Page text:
WHAT IS BOTOX? SHOULD I DO IT? BOTOX IN BALI?

June 12, 2018

Wrinkles are like hiccups—annoying and kind of inevitable. But unlike hiccups, which The Bestie and I discovered could be cured with a teaspoon of sugar (yes it works even when it’s a tequilla hiccup!), wrinkles don’t just go away by themselves. Or with a teaspoon of sugar. Or more tequilla.

 

So when I first propositioned The Bestie about the idea of us getting a bit of Botox for the furrowed brow and crinkly laugh lines I’ve earned from a decade of colourful living, she was adamantly against it. And frankly, I was a bit scared too. I mean, isn’t Botox  poison? As an idealistic 21 year old, it was easy to say that I’d never put that stuff in my body, that “poison.”  Now, although I am a vegan, green juice, charcoal quaffing health freak, I am still a 39 year old vegan, green juice, charcoal quaffing health freak. AND I HATE THESE WRINKLES!

 

Being the YouTube Certified Specialist in Health and Science that I am, I figured a little self-serving research could do us both good—and perhaps put an end to the argument of whether to go under the needle or not. And at least make a more educated decision about whether to put Botox in my body or not.

 

Here is what I found…

“Botox is like Tinder, everyone does it but nobody talks about it…”

Actual quote,
From everyone who has done it,
Since the beginning of time…

 

Botox is a really widely used treatment used by men and women to help with preventing and minimizing facial lines, changing facial contour and giving a fresh look to faces that are stressed, tried or just in need of a pep-up.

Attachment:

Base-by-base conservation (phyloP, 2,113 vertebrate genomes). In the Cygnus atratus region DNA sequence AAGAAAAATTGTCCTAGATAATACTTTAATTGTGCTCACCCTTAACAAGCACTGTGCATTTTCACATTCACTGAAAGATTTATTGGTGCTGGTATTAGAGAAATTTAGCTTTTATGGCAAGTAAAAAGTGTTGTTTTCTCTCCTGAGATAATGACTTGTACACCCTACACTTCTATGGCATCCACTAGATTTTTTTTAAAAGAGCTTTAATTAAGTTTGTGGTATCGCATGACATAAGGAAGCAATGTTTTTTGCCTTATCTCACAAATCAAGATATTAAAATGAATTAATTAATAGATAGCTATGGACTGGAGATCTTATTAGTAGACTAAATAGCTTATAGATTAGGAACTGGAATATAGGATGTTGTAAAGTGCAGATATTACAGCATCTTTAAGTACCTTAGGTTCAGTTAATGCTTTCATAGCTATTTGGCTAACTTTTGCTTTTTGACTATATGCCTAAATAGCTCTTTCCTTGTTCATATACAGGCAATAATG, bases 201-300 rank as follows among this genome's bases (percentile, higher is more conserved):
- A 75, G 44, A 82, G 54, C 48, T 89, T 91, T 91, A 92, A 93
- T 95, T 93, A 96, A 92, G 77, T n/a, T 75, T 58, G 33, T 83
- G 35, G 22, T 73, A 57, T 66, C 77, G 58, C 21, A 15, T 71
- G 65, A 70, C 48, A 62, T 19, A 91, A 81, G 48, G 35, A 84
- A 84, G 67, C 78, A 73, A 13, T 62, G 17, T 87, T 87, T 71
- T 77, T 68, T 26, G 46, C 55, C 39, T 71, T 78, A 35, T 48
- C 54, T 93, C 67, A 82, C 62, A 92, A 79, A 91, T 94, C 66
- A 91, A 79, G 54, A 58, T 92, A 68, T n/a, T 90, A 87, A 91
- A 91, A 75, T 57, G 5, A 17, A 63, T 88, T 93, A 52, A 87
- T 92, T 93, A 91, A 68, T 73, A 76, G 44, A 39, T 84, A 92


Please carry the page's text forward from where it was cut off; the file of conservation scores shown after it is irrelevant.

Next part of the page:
Minimal chance of side effects and near-instant results at a low cost make it the number one antiaging treatment for all ages.

 

Having Botox in Bali is known to be a less expensive skincare solution as the cost per unit is often less than in Western countries like Australia and Europe. Doctors in Indonesia and excellent and if you find the right fit, you will happily make a twice yearly trip to The Island for your regular top ups.  Remember to look for a clean, comfortable space and don’t be afraid to ask any questions you have about the treatment.

 

 

 

What actually is Botox?

 

Botox is a neurotoxin, which sounds scary, but is perfectly safe—as long as it’s made and administered by a licensed professional. Botox is a drug made from a neurotoxin produced by the bacterium Clostridium botulinum called botulinum toxin. Botulinum toxin has proven to be a successful and valuable therapeutic protein when dosage, frequency of treatment and variety of treated clinical conditions are considered.  Basically: when it’s done right. When it’s done wrong—like, really, really wrong—it can cause “botulism-like symptoms which may include muscle weakness, trouble breathing, speaking or swallowing, bladder control issues, and vision problems. In my research I did not come across this sort of reaction in any of my research. This is VERY UNLIKELY but a more than convincing enough reason not to go bargain hunting for Botox, to pick a well reputed organization and feel comfortable with what is happening.

 

It comes in powder form, and the doctor dilutes it with saline to make it an injectable. By using saline, they’re also “watering it down,” effectively taking out any noxious capabilities. So you’re good.

 

The chemical kicks into action, blocking nerve transmission in nearby muscles, effectively freezing the area.

 

After the injection moves from the dermis and into the desired muscle, the nerves there are blocked—rather, their synapses, are blocked—by the Botox. So even though your brain my fire and signal for your body to move a particular muscle, Botox effectively blocks that firing and keeps the muscle from moving.  The injected muscle can no longer contract, which causes the wrinkles to relax and soften, and also helps prevent new ones from forming.